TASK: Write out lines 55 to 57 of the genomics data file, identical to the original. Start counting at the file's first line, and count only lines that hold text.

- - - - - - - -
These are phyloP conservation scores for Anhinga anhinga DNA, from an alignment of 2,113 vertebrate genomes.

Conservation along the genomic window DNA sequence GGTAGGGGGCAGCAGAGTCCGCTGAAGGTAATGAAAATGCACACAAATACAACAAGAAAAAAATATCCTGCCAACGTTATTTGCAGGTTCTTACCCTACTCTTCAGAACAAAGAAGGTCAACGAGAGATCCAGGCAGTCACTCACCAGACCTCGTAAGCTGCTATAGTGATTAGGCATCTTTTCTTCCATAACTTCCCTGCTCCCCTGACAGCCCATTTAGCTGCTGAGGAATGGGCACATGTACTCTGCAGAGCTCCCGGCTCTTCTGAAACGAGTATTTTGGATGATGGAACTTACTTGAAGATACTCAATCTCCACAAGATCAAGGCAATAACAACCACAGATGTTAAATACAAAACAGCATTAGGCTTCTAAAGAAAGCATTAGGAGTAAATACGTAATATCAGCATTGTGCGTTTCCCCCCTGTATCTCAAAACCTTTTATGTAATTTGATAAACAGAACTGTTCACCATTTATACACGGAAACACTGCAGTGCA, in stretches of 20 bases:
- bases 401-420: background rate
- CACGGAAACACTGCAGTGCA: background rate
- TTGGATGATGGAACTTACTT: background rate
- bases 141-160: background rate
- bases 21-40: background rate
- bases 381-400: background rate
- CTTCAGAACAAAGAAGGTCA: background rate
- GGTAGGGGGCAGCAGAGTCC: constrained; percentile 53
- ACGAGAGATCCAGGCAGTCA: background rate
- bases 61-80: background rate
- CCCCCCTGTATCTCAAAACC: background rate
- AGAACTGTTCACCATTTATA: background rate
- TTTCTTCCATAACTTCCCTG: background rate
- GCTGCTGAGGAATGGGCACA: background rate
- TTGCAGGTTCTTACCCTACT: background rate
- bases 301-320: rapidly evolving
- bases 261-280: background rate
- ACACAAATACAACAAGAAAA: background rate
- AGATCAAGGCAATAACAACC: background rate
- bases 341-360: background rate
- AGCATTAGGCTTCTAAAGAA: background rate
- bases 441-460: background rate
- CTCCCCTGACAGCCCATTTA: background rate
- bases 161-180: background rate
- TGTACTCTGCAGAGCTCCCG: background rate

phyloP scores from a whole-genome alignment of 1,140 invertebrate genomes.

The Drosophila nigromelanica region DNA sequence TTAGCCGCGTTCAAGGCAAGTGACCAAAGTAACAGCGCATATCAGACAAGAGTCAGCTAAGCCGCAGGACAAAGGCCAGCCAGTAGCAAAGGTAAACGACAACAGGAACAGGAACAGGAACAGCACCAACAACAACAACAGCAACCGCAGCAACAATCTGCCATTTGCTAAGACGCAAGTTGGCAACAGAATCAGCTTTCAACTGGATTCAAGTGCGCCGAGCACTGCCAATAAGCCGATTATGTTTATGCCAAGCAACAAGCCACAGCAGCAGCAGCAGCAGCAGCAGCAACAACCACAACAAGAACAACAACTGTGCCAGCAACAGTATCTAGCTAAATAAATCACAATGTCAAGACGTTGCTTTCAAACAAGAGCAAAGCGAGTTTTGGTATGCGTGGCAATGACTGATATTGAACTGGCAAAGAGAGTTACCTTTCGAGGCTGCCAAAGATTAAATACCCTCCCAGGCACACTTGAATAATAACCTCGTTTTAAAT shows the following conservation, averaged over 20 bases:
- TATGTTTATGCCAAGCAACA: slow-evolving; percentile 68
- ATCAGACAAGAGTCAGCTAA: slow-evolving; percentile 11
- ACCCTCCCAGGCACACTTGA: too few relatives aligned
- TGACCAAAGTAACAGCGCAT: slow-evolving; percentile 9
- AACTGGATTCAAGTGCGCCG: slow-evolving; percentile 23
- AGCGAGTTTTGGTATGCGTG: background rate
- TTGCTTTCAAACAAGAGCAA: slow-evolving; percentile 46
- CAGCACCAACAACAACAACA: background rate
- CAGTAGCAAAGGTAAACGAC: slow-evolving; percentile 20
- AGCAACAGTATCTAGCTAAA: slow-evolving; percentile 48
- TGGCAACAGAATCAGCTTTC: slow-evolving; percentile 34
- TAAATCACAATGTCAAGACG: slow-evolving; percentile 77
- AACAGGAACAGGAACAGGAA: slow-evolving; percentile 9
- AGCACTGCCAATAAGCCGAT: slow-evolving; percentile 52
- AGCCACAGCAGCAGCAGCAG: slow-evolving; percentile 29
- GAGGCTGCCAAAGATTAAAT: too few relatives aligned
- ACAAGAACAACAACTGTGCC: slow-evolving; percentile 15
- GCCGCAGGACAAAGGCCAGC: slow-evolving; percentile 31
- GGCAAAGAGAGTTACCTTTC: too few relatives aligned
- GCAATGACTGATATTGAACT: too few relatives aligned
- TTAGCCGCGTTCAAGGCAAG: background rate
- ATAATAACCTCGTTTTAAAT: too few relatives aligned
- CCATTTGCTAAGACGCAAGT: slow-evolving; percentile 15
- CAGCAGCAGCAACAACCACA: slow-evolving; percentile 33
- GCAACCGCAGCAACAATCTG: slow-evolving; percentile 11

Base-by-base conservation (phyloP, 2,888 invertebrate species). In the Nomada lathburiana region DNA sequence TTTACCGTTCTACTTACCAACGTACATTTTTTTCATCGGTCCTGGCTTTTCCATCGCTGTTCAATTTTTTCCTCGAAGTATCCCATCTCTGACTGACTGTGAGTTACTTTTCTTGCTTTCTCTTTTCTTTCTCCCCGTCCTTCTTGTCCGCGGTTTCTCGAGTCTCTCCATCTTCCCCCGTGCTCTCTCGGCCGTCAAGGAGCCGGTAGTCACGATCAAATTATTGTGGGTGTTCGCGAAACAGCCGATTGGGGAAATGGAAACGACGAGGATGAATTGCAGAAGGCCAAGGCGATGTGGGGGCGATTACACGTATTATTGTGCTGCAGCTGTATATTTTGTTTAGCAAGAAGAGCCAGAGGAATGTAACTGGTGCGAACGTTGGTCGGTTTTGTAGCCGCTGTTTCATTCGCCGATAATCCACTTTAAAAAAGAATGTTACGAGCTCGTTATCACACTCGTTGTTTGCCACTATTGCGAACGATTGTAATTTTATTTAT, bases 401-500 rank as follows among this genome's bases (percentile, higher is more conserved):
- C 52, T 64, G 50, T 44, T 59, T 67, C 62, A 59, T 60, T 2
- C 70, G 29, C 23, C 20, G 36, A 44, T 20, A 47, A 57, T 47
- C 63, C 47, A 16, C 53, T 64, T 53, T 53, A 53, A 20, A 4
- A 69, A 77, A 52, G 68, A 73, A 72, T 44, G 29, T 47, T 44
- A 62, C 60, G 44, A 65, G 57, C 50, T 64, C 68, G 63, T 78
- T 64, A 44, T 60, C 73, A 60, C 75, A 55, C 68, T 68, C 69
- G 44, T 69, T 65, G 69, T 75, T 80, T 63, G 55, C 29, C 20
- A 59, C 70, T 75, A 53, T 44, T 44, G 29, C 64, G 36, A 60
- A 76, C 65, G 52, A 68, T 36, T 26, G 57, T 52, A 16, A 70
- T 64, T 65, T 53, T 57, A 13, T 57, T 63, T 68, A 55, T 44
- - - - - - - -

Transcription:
Base-by-base conservation (phyloP, 2,888 invertebrate species). In the Nomada lathburiana region DNA sequence TTTACCGTTCTACTTACCAACGTACATTTTTTTCATCGGTCCTGGCTTTTCCATCGCTGTTCAATTTTTTCCTCGAAGTATCCCATCTCTGACTGACTGTGAGTTACTTTTCTTGCTTTCTCTTTTCTTTCTCCCCGTCCTTCTTGTCCGCGGTTTCTCGAGTCTCTCCATCTTCCCCCGTGCTCTCTCGGCCGTCAAGGAGCCGGTAGTCACGATCAAATTATTGTGGGTGTTCGCGAAACAGCCGATTGGGGAAATGGAAACGACGAGGATGAATTGCAGAAGGCCAAGGCGATGTGGGGGCGATTACACGTATTATTGTGCTGCAGCTGTATATTTTGTTTAGCAAGAAGAGCCAGAGGAATGTAACTGGTGCGAACGTTGGTCGGTTTTGTAGCCGCTGTTTCATTCGCCGATAATCCACTTTAAAAAAGAATGTTACGAGCTCGTTATCACACTCGTTGTTTGCCACTATTGCGAACGATTGTAATTTTATTTAT, bases 401-500 rank as follows among this genome's bases (percentile, higher is more conserved):
- C 52, T 64, G 50, T 44, T 59, T 67, C 62, A 59, T 60, T 2
- C 70, G 29, C 23, C 20, G 36, A 44, T 20, A 47, A 57, T 47